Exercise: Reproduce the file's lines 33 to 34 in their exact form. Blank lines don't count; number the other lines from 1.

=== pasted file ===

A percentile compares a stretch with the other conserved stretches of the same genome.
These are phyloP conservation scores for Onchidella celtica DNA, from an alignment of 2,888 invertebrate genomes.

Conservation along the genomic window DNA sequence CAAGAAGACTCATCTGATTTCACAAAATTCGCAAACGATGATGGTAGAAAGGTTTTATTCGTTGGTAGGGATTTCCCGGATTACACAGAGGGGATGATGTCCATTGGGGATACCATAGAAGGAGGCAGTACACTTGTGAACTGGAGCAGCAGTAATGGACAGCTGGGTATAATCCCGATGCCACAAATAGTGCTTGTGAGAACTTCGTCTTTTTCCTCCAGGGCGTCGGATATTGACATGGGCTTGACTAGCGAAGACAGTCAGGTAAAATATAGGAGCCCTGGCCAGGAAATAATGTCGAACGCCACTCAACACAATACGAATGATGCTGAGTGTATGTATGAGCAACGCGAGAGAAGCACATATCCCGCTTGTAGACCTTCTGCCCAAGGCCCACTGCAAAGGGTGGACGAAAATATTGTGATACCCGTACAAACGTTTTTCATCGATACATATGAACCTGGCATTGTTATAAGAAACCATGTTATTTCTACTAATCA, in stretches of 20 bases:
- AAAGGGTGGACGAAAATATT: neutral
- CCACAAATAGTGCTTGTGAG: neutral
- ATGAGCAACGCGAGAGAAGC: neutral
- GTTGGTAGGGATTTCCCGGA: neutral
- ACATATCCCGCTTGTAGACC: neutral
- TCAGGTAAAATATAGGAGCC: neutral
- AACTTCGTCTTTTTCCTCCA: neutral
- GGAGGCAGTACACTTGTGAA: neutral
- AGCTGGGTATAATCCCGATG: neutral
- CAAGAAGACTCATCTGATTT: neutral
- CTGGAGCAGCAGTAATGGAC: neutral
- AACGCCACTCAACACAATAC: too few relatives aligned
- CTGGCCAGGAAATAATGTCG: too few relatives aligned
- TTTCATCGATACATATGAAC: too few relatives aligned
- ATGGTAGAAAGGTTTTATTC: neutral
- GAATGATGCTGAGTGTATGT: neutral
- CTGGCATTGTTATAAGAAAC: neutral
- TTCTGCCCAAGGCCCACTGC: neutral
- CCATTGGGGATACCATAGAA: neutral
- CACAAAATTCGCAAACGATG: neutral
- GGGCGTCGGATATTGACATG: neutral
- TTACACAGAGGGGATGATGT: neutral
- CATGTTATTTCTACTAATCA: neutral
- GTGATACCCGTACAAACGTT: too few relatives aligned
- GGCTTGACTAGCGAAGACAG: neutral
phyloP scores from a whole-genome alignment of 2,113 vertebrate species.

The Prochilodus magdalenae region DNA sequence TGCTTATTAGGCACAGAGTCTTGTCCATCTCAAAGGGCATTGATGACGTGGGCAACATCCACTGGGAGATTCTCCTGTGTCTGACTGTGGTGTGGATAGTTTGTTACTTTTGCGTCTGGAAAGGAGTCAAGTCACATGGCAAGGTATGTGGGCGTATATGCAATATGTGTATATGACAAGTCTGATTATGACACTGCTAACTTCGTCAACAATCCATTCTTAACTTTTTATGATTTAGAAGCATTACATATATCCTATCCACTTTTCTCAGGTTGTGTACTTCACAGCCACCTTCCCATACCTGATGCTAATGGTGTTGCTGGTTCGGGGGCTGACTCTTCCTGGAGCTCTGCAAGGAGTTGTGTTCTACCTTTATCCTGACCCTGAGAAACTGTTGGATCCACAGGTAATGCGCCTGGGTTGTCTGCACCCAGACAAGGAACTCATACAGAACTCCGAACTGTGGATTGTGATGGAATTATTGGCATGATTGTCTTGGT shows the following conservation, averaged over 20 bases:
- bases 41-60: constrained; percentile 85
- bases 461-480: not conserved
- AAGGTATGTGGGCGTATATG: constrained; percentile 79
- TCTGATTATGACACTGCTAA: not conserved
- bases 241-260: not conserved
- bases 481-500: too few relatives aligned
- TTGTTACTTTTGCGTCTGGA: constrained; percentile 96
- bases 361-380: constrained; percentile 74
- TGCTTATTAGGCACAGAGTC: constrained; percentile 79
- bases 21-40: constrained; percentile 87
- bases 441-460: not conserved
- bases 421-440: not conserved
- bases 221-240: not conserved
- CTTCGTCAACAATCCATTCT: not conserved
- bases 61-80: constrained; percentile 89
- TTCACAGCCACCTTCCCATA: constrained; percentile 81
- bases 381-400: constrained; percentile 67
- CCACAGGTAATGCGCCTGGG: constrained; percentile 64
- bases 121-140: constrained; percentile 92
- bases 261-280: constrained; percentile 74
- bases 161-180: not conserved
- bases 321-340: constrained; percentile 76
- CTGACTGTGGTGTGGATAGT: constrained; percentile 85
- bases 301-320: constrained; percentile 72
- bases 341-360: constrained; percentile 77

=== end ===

- AAGGTATGTGGGCGTATATG: constrained; percentile 79
- TCTGATTATGACACTGCTAA: not conserved